The nostalgia for VHS

Tonight, my wife and I watched one of our movies from our collection, which we haven’t watched in a long time.  The movie was “Angels In The Outfield” and it was a real pleasure to watch it again, after all this time.  Best of all, we watched it on VHS and that always brings us a lot of pleasure on its own, for the nostalgia we have for this video format.

Unless you’re a child of the 60’s or 70’s, you may not have much reverence for watching movies on VHS.  But, for us, there’s something very special about those little black boxes of Mylar ribbon, and the sounds of the mechanics inside the VCR as it unwinds the tape, preparing to entertain us.

It just makes that connection to those simpler days, when you would go down to the video store on a Friday to pick out the movies you’d be watching over the weekend.  When you’d sit down with the family or friends, with your bag of potato chips and can of soda, and watch a movie together.  Back then, we all didn’t have our own T.V. to watch (or portable video device), like today.  A household would typically have one, or maybe two T.V.s if you were lucky.  So, usually, if you wanted to watch a movie, you had company of some sort watching with you.  It was a family sort of affair.

Typically, most commercial VHS movies had previews of some sort on the first five minutes of the tape.  So, most of the time you had to “fast forward” past all of this to get to the movie.  But, when watching with a group, watching the previews was a good warm-up, which allowed everyone to get their drinks and snacks, get settled in on the couch and ready to watch the movie.  Even though you were at home, it was sort of like an “event”.  Or, at the very least, it was all part of the “tradition”.

Once the movie was over, the other part of the tradition was to hit the “rewind” button on the VCR to rewind the video tape back to the beginning, ready for the next time you want to watch the movie.  If you were a real “videophile”, you probably had a VHS tape rewinding device, which you used to rewind the tape, saving some wear and tear on your VCR.

And for me, this kind of ritual/tradition in movie watching is very much lacking in today’s world of modern conveniences.  Everything is so “instant”, there’s just not much appreciation that goes into an event, like watching a movie at home.  And, I think that we’ve lost something because of it.

It’s a very similar sort of thing that I appreciate when watching our collection of LaserDiscs, as well.  When I have to get up and “flip the disc” to side B, it’s sort of like having to change a reel on a film projector.  It’s just that extra bit of “ritual” that makes you appreciate what you’re doing and taking part in.

We really enjoy watching our collection of movies on VHS and LaserDisc and we’ll continue to do so for as long as I can keep our VCR and LD player in proper working condition.  These are items from our past that help us appreciate the simpler things in life, which adds so much enjoyment to our home entertainment experience.

You can read more about my movie collecting by visiting my blog at:  Hope you stop on by!

Join the Conversation

  1. Ahhhh I don’t feel strange NOW that I know others are like me wayching my old recorded VHS and Beta tapes, or Laserdisc collection of old mystery movies! I like the old ads too ; )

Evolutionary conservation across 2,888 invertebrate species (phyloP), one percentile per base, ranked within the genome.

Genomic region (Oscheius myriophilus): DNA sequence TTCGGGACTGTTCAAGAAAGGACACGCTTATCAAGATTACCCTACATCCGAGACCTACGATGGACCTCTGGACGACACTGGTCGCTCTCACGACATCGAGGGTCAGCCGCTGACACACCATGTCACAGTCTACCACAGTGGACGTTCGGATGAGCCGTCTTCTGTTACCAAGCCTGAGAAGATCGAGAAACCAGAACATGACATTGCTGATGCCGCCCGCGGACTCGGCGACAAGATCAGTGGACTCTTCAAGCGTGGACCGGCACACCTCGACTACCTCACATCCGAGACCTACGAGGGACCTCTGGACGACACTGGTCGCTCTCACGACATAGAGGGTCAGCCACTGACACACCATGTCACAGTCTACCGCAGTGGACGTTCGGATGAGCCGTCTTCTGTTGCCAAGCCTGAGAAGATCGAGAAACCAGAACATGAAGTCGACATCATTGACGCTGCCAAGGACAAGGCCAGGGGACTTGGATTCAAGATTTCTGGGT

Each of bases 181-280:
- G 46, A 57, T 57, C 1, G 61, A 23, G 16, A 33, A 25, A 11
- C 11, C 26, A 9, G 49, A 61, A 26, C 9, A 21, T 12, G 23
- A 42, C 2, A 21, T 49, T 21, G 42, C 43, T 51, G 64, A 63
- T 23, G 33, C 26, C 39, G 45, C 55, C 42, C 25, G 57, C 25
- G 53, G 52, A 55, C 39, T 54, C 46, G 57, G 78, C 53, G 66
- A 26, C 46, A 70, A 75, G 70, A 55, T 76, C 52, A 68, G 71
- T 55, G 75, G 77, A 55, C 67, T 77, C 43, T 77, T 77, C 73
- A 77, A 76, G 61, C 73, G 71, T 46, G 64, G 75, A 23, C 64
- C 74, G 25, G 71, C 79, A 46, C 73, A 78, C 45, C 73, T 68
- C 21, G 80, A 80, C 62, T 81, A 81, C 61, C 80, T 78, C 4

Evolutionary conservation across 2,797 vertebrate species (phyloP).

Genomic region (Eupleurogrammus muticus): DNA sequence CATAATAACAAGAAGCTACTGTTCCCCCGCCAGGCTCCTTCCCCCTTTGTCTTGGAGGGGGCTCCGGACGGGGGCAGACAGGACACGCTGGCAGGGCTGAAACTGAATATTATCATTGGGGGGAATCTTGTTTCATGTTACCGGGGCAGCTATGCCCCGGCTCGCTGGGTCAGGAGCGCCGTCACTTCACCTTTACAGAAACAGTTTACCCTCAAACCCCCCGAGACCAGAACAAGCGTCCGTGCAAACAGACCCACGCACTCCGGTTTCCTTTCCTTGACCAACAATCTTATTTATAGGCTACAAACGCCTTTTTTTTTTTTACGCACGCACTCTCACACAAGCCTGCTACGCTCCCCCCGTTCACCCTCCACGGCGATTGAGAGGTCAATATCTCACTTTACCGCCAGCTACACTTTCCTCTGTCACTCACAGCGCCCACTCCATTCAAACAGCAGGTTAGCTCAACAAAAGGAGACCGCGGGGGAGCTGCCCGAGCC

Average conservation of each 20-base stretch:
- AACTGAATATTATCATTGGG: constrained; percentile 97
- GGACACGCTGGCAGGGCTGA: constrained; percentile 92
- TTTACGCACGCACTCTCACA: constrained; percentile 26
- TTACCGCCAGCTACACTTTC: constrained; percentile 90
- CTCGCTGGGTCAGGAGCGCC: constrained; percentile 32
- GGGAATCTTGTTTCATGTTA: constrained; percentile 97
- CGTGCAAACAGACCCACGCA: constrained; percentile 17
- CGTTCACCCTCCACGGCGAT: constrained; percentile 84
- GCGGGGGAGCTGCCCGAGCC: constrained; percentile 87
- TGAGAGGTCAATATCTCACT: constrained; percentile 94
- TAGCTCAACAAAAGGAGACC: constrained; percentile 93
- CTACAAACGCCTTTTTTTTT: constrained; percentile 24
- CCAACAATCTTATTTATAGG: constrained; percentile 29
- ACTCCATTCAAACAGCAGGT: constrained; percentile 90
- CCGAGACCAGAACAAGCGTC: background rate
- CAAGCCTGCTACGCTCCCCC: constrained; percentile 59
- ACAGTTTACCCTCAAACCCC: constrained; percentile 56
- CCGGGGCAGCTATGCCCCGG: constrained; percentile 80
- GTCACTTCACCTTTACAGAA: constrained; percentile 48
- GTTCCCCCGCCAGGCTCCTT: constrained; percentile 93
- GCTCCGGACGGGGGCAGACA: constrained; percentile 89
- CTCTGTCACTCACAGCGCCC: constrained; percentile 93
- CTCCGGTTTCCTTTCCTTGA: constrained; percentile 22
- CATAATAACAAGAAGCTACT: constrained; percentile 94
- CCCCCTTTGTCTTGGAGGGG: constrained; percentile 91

1. You are not alone, my friend! I don’t think that DVDs, Blu-Rays and streaming are all they’re cracked up to be. We much prefer watching our VHS tapes and LaserDiscs when we can.

      And the idiot who put out the false information that VHS tapes only have a life span of 10 to 15 years should be strung up by his “short and curlys”. I remember when DVDs hit the market that the advice was, from the “experts”, to replace your VHS tapes with DVDs, because they will be unplayable in 10 to 15 years.

  2. We sold our final box of Beta tapes when we had to sell the house about five years ago (they were the last items from the business that went). It has been a long time since I’ve even had a workable machine to play either format.
    Most fun to have is the debate on whether or not to set the time after a power outage. I always did.

    1. Ha! Well, if our current VCR displayed the clock on front panel, then I would. But, since it only appears on-screen, I don’t usually set it, as we don’t use it for timed recordings anymore.

  3. We got rid of all the old VHS tapes, cassettes, records and stuff, and put in a full size pool table and a table tennis table. Room still feels a bit empty, though.

    Sold the TV cabinet to some guy who used it to make a full size replica of Noah’s Ark. The storage towers for the CDs are now being used as a pylons on the Golden Gate Bridge.

    I really don’t get this nostalgia for old formats. I got rid of all my chewed up cassette tapes and scratched LP’s years ago. All my DVD’s and CD’s are in a box in the garage. I’m old fashioned enough that I store my own copies on my own server … still don’t like these small monthly fees – dozens of then that add up to a lot over a year.

    But as I was saying, the old *click* ut as I was saying, the old *click* ut as I was saying, the old *click* ut as I was saying, the old *click* ut as I was saying, the old *click* ut as I was saying, the old *click* ut as I was saying, the old screeeee

    1. I have a lot of my movies and music digitally recorded on hard drives, as well. I’ll just say this: having everything digitally recorded can be convenient, but recording digitally doesn’t capture everything that goes along with watching a movie or listening to music. Something is lost in the process, which you’ll never get back if you don’t preserve the original in some manner.

      There’s a price to everything; you just have to decide what you’re willing to pay for it.